From the ancient palace of Nebuchadnezzar to a lavish new palace for himself, Saddam Hussein used architecture to awe and intimidate.
When Saddam Hussein rose to power in Iraq, he conceived a grandiose scheme to rebuild the ancient City of Babylon. Saddam Hussein said that Babylon's great palaces and the legendary hanging gardens of Babylon (one of the seven wonders of the ancient world) would rise from dust. Like the powerful King Nebuchadnezzar II who conquered Jerusalem 2,500 years ago, Saddam Hussein would rule over the world's greatest empire. The vaulting ambition of Saddam Hussein found expression in vaulting, and often pretentious, architecture.
Nebuchadnezzar's PalaceIn 1982, Saddam's workers began reconstructing Babylon's most imposing building, the 600-room palace of King Nebuchadnezzar II. Archaeologists were horrified. Many said that to rebuild on top of ancient artifacts does not preserve history, but disfigures it. The original bricks, which rise two or three feet from the ground, bear ancient inscriptions praising Nebuchadnezzar. Above these, Saddam Hussein's workers laid more than 60-million sand-colored bricks inscribed with the words, "In the era of Saddam Hussein, protector of Iraq, who rebuilt civilization and rebuilt Babylon." The new bricks began to crack after only ten years.
Saddam's PalaceAdjacent to Nebuchadnezzar's ancient palace and overlooking the Euphrates River, Saddam Hussein built a new palace for himself. Shaped like a ziggurat (stepped pyramid), Saddam's Babylonian palace is a monstrous hill-top fortress surrounded by miniature palm trees and rose gardens. The four-storey palace extends across an area as large as five football fields. Villagers told news media that a thousand people were evacuated to make way for this emblem of Saddam Hussein's power.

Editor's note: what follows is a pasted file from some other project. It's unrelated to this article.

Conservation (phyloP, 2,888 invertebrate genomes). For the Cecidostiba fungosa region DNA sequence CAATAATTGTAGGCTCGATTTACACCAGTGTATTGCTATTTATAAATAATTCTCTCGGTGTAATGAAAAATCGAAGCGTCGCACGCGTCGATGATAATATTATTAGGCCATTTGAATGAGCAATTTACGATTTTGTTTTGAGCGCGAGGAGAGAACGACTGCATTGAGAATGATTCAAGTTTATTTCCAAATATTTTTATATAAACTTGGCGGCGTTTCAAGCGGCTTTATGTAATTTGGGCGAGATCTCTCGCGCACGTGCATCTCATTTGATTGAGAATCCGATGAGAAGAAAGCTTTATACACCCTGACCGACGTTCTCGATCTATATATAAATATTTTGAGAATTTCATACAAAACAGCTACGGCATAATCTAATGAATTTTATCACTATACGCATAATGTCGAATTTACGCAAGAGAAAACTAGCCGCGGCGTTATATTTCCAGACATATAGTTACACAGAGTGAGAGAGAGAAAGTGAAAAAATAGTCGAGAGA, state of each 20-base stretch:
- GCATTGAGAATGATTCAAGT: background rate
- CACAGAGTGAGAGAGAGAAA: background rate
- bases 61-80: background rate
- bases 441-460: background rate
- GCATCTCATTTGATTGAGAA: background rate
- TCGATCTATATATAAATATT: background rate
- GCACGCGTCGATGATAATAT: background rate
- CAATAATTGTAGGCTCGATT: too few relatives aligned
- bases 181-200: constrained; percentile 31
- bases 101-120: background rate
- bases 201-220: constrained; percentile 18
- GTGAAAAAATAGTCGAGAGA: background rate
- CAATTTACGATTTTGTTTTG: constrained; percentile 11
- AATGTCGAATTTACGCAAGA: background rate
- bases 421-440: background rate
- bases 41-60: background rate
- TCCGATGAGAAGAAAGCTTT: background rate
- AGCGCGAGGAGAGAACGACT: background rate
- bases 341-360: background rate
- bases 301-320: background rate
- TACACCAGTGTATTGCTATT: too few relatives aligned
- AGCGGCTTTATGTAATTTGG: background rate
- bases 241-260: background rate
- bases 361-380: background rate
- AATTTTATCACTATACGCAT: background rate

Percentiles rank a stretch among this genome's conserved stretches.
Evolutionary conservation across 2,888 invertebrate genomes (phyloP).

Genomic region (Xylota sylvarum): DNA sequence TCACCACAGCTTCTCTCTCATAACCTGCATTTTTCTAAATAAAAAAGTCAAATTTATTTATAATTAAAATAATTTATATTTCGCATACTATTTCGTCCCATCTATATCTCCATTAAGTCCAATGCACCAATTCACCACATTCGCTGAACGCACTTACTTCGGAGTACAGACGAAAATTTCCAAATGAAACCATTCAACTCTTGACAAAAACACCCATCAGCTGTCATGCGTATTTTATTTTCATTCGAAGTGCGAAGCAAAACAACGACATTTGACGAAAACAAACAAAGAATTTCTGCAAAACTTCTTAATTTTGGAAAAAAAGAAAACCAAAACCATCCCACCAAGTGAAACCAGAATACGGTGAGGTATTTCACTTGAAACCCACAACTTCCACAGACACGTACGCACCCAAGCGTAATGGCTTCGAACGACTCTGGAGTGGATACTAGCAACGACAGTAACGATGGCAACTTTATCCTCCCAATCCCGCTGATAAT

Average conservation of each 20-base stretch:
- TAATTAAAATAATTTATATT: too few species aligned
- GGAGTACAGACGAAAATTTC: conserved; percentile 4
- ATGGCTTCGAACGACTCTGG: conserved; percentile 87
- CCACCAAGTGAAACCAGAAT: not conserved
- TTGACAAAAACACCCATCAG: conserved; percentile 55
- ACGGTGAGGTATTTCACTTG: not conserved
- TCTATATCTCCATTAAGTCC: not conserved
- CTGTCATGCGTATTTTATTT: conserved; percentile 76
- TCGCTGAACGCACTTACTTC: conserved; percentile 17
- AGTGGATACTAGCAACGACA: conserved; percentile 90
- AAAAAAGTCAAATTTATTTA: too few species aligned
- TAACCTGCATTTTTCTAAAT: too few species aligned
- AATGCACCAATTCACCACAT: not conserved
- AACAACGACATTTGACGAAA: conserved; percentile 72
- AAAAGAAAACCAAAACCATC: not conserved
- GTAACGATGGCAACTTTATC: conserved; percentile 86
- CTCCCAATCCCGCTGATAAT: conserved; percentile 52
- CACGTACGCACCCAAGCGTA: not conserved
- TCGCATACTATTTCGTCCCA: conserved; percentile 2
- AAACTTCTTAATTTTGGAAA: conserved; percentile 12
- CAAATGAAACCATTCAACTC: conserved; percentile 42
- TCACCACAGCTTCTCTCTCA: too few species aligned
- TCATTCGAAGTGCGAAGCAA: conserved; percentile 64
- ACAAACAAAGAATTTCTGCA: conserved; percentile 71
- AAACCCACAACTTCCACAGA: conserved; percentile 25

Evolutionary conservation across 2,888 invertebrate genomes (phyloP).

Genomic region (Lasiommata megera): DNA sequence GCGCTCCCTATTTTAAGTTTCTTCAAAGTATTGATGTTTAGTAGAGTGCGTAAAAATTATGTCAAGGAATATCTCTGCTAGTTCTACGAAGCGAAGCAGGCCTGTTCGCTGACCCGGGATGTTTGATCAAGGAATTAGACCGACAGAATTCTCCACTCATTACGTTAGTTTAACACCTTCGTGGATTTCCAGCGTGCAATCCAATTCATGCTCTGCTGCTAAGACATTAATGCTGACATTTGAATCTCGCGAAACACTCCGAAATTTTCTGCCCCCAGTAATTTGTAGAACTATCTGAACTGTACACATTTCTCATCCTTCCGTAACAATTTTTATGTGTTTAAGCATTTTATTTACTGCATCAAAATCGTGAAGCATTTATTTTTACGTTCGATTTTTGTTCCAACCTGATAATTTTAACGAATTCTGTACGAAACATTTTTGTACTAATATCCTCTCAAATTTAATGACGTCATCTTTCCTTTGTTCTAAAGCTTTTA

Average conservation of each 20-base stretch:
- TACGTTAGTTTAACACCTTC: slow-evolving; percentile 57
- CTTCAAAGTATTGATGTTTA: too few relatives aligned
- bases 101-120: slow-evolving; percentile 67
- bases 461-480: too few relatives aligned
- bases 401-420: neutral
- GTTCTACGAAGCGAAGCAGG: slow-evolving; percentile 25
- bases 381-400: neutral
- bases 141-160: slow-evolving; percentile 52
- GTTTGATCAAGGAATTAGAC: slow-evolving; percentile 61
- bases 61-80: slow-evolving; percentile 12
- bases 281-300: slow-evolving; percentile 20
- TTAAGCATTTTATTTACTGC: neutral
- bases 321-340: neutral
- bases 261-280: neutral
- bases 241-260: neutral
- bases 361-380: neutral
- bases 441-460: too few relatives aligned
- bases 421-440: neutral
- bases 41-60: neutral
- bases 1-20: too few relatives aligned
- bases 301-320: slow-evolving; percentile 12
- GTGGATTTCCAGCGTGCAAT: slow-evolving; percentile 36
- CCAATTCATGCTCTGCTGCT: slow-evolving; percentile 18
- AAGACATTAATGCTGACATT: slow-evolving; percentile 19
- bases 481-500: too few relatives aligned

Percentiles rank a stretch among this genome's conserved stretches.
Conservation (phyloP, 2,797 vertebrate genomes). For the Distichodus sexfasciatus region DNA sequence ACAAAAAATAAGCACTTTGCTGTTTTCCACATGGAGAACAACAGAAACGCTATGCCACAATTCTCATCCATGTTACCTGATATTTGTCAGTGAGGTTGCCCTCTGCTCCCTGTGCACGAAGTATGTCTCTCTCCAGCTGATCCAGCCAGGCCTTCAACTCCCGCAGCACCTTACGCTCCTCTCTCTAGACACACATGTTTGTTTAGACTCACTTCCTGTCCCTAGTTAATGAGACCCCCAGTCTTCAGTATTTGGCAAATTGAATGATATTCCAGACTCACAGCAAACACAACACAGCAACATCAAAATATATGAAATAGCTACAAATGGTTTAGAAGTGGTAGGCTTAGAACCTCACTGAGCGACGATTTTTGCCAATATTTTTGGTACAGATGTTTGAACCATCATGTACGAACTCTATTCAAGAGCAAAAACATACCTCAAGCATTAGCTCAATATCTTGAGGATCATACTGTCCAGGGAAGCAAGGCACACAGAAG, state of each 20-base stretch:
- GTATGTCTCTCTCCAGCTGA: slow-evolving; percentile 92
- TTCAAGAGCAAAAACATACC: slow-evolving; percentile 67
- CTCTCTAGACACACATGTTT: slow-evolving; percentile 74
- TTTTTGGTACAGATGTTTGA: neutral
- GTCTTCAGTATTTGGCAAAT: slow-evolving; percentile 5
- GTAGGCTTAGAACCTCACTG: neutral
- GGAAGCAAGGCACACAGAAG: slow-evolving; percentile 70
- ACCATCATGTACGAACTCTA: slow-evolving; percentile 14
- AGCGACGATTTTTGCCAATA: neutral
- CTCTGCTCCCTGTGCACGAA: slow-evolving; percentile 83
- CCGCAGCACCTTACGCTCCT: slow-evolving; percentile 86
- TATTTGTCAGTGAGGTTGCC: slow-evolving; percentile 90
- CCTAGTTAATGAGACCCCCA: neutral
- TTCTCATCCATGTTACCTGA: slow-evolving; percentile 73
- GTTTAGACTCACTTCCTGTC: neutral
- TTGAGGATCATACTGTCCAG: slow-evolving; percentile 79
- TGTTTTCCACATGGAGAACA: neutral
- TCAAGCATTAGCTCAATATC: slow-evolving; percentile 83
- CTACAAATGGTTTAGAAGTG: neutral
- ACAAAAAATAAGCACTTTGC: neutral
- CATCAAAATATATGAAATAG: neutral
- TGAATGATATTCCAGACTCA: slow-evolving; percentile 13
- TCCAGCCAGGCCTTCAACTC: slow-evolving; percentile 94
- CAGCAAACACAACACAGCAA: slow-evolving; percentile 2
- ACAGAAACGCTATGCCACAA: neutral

The palace Saddam built was not merely large, it was also ostentatious. Containing several hundred thousand square feet of marble, it became a showy confection of angular towers, arched gates, vaulting ceilings, and majestic stairways. Critics charged that Saddam Hussein's lavish new palace expressed exuberant excess in land where many died in poverty.
On the ceilings and walls of Saddam's palace, 360-degree murals depicted scenes from ancient Babylon, Ur, and the Tower of Babel. In the cathedral-like entryway, an enormous chandelier hung from a wooden canopy carved to resemble a palm tree. In the bathrooms, the plumbing fixtures appeared to be gold-plated. Throughout Saddam Hussein's palace, pediments were engraved with the ruler's initials, "SdH."
The role of Saddam Hussein's Babylonian palace was more symbolic than functional. When American troops entered Babylon in April, 2003, they found little evidence that the palace had been occupied or used. Saddam's fall from power brought vandals and looters. The smoked glass windows were shattered, the furnishings removed, and architectural details - from faucets to light switches - had been stripped away.
During the war, Western troops pitched tents in the vast empty rooms at Saddam Hussein's Babylonian palace. For one soldier's view of Babylon, visit our Iraq Photo Gallery.